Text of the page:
Estimates regarding the adoption of building information modelling (BIM) vary depending on who you talk to, where they are based, and what kind of role they have. About 18 months ago, for instance, an American survey estimated that about 35% of building owners had tried BIM on one or more projects (see my post), while estimates of UK BIM adoption at an Ecobuild seminar I attended earlier this month were put much lower – mostly well below 10% – by UK industry practitioners, including individuals from some of the UK’s most innovative practices.
Usefully, Cadalyst‘s Robert Green undertook a survey of 600+ CAD managers last year that included a question about firms making the transition from 2D to 3D design. He reports (CAD Manager’s Journey into 3D, Part 1) that the market is still very 2D-centric:
Totally 2D — 19%
Mainly 2D but evaluating 3D — 51%
Hybrid 2D/3D — 24%
Totally 3D — 6%
In other words, 70% of the survey respondents worked in companies that were almost solely producing 2D output, and only about one in twenty were totally 3D (I suspect the figures in the UK would be similar, or possibly even gloomier from the point of view of 3D adoption).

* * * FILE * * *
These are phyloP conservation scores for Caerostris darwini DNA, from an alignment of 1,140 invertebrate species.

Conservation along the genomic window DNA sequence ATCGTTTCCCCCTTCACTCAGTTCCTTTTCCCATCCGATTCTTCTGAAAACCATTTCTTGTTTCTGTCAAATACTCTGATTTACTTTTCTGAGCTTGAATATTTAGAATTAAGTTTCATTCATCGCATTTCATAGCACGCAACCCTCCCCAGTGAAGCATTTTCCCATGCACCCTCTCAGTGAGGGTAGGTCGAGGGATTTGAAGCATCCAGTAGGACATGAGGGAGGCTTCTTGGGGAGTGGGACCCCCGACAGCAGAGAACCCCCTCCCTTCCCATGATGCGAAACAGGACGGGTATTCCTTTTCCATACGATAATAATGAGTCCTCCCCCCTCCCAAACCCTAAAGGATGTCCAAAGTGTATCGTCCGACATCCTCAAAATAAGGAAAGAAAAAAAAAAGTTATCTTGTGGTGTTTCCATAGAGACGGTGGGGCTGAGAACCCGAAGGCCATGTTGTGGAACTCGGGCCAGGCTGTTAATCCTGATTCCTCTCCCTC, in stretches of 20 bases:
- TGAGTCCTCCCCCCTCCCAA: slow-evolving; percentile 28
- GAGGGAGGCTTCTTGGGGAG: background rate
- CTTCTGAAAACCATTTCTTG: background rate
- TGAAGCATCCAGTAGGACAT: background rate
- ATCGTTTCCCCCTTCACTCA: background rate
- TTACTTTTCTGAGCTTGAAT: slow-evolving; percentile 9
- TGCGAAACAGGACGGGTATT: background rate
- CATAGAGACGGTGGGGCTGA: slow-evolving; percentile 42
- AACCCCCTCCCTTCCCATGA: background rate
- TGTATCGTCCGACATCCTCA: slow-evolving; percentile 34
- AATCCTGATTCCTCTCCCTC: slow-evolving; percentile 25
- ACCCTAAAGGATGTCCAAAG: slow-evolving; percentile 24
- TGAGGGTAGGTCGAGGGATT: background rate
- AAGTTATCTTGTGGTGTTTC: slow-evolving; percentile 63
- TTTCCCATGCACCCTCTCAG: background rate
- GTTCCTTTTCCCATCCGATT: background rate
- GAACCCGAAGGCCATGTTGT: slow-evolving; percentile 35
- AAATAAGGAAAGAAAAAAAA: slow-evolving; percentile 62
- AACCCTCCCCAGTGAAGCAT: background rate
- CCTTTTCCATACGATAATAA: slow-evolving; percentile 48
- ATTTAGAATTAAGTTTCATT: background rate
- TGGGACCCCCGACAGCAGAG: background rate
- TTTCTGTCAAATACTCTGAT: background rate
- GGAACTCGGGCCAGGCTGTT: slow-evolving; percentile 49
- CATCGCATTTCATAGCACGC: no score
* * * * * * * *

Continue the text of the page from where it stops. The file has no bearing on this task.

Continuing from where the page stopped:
The rest of Robert’s article gives a good analysis of the reasons that 3D adoption is not racing ahead: he mentions: learning curves, training costs, hardware costs, time pressures, legacy issues and user reluctance.
Update (27 April 2009): Part 3 of Robert’s analysis of the survey is, perhaps, even more gloomy, suggesting that 84% of the AEC/construction industry is 2D:
“Very few companies have brought 3D into their workflows, and almost none have made the full transition to 3D. Why so low? Most likely it is because most of the industry still uses a lot of paper and uses 2D DWG files as the primary project documents. It seems that even if you want to be fully 3D in the AEC industry, it is almost impossible to do so because of market factors.”
He continues: “Contract requirements for 2D DWG files mean a lot of AEC companies continue to work in 2D tools even if they might like to move to 3D.”